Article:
The first Hindu teacher to actively advocate and disseminate aspects of yoga, not including asanas, to a western audience, Swami Vivekananda, toured Europe and the United States in the 1890s. The reception which Swami Vivekananda received built on the active interest of intellectuals, in particular the New England Transcendentalists, among them Ralph Waldo Emerson (1803–1882), who drew on German Romanticism and philosophers and scholars like G. W. F. Hegel (1770–1831), the brothers August Wilhelm Schlegel (1767–1845) and Karl Wilhelm Friedrich Schlegel (1772–1829), Max Mueller (1823–1900), Arthur Schopenhauer (1788–1860), and others who had (to varying degrees) interests in things Indian.
In Iran, as of May 2014, according to its Yoga Association, there were approximately 200 yoga centres in the country, a quarter of them in the capital Tehran, where groups can often be seen practising in parks. This has been met by opposition among conservatives. In May 2009, Turkey's head of the Directorate of Religious Affairs, Ali Bardakoğlu, discounted personal development techniques such as reiki and yoga as commercial ventures that could lead to extremism. His comments were made in the context of reiki and yoga possibly being a form of proselytization at the expense of Islam.
Many trainees like to cycle between the two methods in order to prevent the body from adapting (maintaining a progressive overload), possibly emphasizing whichever method more suits their goals; typically, a bodybuilder will aim at sarcoplasmic hypertrophy most of the time but may change to a myofibrillar hypertrophy kind of training temporarily in order to move past a plateau. However, no real evidence has been provided to show that trainees ever reach this plateau, and rather was more of a hype created from "muscular confusion".[clarification needed]
The Maitrayaniya Upanishad, likely composed in a later century than Katha and Shvetashvatara Upanishads but before Patanjali's Yoga Sutra, mentions sixfold yoga method – breath control (pranayama), introspective withdrawal of senses (pratyahara), meditation (dhyana), mind concentration (dharana), philosophical inquiry/creative reasoning (tarka), and absorption/intense spiritual union (samadhi).
The chronology of completion of these yoga-related Early Buddhist Texts, however, is unclear, just like ancient Hindu texts. Early known Buddhist sources like the Majjhima Nikāya mention meditation, while the Anguttara Nikāya describes Jhāyins (meditators) that resemble early Hindu descriptions of Muni, Kesins and meditating ascetics, but these meditation-practices are not called yoga in these texts. The earliest known specific discussion of yoga in the Buddhist literature, as understood in modern context are from the later Buddhist Yogācāra and Theravada schools.
^ The Pāli and Sanskrit word bhāvanā literally means "development" as in "mental development." For the association of this term with "meditation," see Epstein (1995), p. 105; and, Fischer-Schreiber et al. (1991), p. 20. As an example from a well-known discourse of the Pali Canon, in "The Greater Exhortation to Rahula" (Maha-Rahulovada Sutta, MN 62), Ven. Sariputta tells Ven. Rahula (in Pali, based on VRI, n.d.): ānāpānassatiṃ, rāhula, bhāvanaṃ bhāvehi. Thanissaro (2006) translates this as: "Rahula, develop the meditation [bhāvana] of mindfulness of in-&-out breathing." (Square-bracketed Pali word included based on Thanissaro, 2006, end note.)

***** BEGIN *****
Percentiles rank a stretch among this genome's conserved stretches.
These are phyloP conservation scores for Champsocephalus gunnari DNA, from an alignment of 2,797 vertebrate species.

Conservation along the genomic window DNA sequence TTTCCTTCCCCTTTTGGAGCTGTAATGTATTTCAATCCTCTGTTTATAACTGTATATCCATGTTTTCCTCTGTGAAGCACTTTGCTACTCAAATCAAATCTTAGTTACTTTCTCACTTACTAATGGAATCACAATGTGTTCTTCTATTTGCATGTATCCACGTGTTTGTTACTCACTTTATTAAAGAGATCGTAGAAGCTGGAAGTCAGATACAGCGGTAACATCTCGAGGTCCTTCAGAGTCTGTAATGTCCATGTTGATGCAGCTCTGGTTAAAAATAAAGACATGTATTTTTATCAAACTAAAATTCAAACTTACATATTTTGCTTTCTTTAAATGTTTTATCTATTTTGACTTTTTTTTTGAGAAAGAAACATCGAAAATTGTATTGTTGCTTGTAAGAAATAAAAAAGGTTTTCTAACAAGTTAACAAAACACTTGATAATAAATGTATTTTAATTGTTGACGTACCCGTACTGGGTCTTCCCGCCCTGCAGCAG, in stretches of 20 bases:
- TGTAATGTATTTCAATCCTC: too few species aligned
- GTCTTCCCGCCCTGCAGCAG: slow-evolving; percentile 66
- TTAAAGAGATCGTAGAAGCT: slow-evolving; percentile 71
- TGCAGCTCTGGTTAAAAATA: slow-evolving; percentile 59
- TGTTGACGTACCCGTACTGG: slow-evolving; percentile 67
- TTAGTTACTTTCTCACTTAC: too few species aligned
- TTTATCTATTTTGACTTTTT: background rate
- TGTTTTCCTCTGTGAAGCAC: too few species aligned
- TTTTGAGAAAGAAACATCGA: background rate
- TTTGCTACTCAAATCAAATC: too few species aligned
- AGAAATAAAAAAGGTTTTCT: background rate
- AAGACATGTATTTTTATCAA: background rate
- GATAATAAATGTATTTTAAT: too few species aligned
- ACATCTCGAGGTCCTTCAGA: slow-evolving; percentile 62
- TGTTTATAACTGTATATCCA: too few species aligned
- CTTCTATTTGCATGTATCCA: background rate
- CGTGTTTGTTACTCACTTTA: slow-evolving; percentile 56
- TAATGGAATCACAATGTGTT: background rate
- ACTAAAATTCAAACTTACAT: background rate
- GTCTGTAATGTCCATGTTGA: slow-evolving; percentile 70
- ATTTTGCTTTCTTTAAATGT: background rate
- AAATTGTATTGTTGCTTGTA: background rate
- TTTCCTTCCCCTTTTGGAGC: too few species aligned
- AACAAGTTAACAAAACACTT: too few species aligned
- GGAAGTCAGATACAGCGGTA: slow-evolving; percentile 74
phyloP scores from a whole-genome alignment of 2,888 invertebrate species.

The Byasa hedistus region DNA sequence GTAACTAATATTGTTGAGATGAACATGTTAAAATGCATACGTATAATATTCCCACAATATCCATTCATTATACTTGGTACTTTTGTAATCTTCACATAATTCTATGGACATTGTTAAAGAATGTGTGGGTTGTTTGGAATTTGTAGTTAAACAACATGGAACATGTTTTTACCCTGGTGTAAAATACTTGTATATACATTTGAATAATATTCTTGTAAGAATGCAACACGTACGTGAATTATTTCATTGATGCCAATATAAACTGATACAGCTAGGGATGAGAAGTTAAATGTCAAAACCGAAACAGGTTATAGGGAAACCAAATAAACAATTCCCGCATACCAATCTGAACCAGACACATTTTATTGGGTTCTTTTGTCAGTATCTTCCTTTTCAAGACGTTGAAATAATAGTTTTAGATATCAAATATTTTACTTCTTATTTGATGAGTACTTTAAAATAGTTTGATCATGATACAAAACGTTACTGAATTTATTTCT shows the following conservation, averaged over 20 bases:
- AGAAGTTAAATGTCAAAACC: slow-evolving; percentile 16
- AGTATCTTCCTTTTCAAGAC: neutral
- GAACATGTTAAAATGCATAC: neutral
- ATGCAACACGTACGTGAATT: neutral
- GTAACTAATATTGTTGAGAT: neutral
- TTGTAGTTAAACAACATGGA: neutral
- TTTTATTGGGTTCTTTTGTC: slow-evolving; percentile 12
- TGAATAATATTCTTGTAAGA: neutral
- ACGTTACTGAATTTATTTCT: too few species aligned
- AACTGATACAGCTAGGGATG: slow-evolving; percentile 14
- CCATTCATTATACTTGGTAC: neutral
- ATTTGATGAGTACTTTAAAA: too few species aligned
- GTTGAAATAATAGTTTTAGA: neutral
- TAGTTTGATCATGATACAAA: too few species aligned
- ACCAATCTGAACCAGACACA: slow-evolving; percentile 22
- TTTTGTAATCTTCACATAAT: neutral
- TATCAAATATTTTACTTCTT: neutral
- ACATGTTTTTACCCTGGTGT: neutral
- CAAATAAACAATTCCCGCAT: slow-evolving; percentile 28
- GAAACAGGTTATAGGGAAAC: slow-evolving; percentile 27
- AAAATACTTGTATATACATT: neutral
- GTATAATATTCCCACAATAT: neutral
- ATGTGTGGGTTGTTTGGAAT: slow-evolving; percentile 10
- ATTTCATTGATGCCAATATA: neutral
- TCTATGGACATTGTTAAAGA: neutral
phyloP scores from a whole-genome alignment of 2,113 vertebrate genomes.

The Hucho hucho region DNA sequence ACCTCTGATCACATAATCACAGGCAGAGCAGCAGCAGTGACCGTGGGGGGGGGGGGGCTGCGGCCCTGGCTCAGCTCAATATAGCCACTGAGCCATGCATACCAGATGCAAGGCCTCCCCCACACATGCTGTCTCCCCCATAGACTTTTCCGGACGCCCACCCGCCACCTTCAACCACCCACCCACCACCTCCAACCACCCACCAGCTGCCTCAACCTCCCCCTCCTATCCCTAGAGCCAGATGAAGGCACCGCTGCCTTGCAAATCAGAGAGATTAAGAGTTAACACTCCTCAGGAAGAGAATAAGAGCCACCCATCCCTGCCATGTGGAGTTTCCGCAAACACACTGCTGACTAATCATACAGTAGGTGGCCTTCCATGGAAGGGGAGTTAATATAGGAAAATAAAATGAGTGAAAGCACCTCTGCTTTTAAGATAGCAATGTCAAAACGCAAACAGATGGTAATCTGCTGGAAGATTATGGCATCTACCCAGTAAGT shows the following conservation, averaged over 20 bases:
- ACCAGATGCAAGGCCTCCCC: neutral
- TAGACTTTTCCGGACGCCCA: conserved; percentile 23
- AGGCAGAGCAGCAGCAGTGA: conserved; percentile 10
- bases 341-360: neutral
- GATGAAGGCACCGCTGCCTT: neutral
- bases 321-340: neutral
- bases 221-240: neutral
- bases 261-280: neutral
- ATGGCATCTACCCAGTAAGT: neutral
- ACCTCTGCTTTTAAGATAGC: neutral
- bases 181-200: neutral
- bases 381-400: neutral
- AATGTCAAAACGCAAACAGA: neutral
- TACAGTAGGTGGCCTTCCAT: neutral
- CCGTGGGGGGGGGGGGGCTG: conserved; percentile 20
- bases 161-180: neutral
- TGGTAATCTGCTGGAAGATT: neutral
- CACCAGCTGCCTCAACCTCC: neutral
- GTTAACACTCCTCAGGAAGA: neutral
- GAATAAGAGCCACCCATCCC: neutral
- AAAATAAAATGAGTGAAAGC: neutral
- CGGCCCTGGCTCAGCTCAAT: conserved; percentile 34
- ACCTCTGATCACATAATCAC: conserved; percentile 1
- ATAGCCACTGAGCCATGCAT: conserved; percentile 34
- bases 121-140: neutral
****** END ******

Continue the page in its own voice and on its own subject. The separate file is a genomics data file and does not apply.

Similarly, Brahma sutras – the foundational text of the Vedanta school of Hinduism, discusses yoga in its sutra 2.1.3, 2.1.223 and others. Brahma sutras are estimated to have been complete in the surviving form sometime between 450 BCE to 200 CE, and its sutras assert that yoga is a means to gain "subtlety of body" and other powers. The Nyaya sutras – the foundational text of the Nyaya school, variously estimated to have been composed between the 6th-century BCE and 2nd-century CE, discusses yoga in sutras 4.2.38–50. This ancient text of the Nyaya school includes a discussion of yogic ethics, dhyana (meditation), samadhi, and among other things remarks that debate and philosophy is a form of yoga.
Alexander Wynne observes that formless meditation and elemental meditation might have originated in the Upanishadic tradition. The earliest reference to meditation is in the Brihadaranyaka Upanishad, one of the oldest Upanishads. Chandogya Upanishad describes the five kinds of vital energies (prana). Concepts used later in many yoga traditions such as internal sound and veins (nadis) are also described in the Upanishad. Taittiriya Upanishad defines yoga as the mastery of body and senses.
Yoga (/ˈjoʊɡə/; Sanskrit: योग; pronunciation) is a group of physical, mental, and spiritual practices or disciplines which originated in ancient India. Yoga is one of the six orthodox schools of Hindu philosophical traditions. There is a broad variety of yoga schools, practices, and goals in Hinduism, Buddhism, and Jainism. The term "yoga" in the Western world often denotes a modern form of Hatha yoga, consisting largely of the postures called asanas.